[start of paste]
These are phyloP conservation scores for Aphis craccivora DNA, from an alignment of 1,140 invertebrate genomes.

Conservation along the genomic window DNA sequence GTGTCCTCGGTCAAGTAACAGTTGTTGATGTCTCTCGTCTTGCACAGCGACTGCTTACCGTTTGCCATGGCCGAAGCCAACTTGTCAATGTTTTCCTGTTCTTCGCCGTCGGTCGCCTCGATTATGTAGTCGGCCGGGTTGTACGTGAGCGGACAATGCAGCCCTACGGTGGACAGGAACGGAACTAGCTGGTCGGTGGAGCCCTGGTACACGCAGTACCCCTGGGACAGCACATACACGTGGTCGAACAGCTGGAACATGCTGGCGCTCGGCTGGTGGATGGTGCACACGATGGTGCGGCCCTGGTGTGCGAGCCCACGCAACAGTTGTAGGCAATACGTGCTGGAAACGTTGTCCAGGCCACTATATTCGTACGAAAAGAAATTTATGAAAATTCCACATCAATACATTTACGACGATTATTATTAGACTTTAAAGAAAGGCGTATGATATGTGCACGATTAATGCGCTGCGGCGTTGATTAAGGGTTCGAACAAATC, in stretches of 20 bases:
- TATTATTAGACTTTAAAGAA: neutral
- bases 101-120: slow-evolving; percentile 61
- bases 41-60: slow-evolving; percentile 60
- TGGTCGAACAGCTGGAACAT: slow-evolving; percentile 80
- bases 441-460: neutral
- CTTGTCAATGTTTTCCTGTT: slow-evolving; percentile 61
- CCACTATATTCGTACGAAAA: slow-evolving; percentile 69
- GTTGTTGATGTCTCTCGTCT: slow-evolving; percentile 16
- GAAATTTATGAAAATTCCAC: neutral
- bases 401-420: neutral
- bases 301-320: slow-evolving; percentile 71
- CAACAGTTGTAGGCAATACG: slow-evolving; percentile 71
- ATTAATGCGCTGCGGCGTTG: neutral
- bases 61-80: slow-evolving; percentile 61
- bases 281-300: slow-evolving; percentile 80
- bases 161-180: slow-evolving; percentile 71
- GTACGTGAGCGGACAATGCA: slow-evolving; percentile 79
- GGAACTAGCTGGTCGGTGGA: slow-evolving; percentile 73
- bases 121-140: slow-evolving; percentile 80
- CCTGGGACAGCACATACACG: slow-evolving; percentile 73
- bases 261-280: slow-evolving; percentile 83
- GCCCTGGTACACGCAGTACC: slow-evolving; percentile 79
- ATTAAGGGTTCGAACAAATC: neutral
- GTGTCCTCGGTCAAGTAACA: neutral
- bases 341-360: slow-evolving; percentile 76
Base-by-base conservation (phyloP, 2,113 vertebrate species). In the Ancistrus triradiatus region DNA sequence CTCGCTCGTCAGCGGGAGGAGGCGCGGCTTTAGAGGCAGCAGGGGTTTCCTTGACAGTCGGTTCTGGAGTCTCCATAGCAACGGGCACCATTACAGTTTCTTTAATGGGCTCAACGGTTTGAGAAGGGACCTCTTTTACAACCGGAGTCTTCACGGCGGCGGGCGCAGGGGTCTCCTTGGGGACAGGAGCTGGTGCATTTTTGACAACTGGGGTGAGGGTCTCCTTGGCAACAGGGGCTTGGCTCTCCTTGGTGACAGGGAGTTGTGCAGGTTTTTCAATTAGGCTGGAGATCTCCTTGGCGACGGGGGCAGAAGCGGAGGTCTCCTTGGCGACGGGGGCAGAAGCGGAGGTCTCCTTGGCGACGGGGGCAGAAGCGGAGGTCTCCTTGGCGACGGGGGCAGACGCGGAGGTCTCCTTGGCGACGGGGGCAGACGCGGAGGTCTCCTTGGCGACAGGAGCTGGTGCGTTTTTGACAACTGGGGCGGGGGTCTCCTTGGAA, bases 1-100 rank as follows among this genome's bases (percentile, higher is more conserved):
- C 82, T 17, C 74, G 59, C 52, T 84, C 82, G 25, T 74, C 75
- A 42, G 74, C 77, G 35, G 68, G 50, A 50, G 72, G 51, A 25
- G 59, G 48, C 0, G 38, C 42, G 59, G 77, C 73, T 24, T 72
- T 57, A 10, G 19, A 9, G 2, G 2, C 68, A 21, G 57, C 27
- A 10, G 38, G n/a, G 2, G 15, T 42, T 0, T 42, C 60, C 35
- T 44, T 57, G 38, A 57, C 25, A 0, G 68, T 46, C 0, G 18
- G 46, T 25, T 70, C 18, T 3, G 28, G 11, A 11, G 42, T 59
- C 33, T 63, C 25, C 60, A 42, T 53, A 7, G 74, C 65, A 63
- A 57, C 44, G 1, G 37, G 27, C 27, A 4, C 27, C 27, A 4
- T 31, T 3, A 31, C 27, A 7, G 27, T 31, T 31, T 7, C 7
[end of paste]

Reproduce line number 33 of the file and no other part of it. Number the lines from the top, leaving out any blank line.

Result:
- A 10, G 38, G n/a, G 2, G 15, T 42, T 0, T 42, C 60, C 35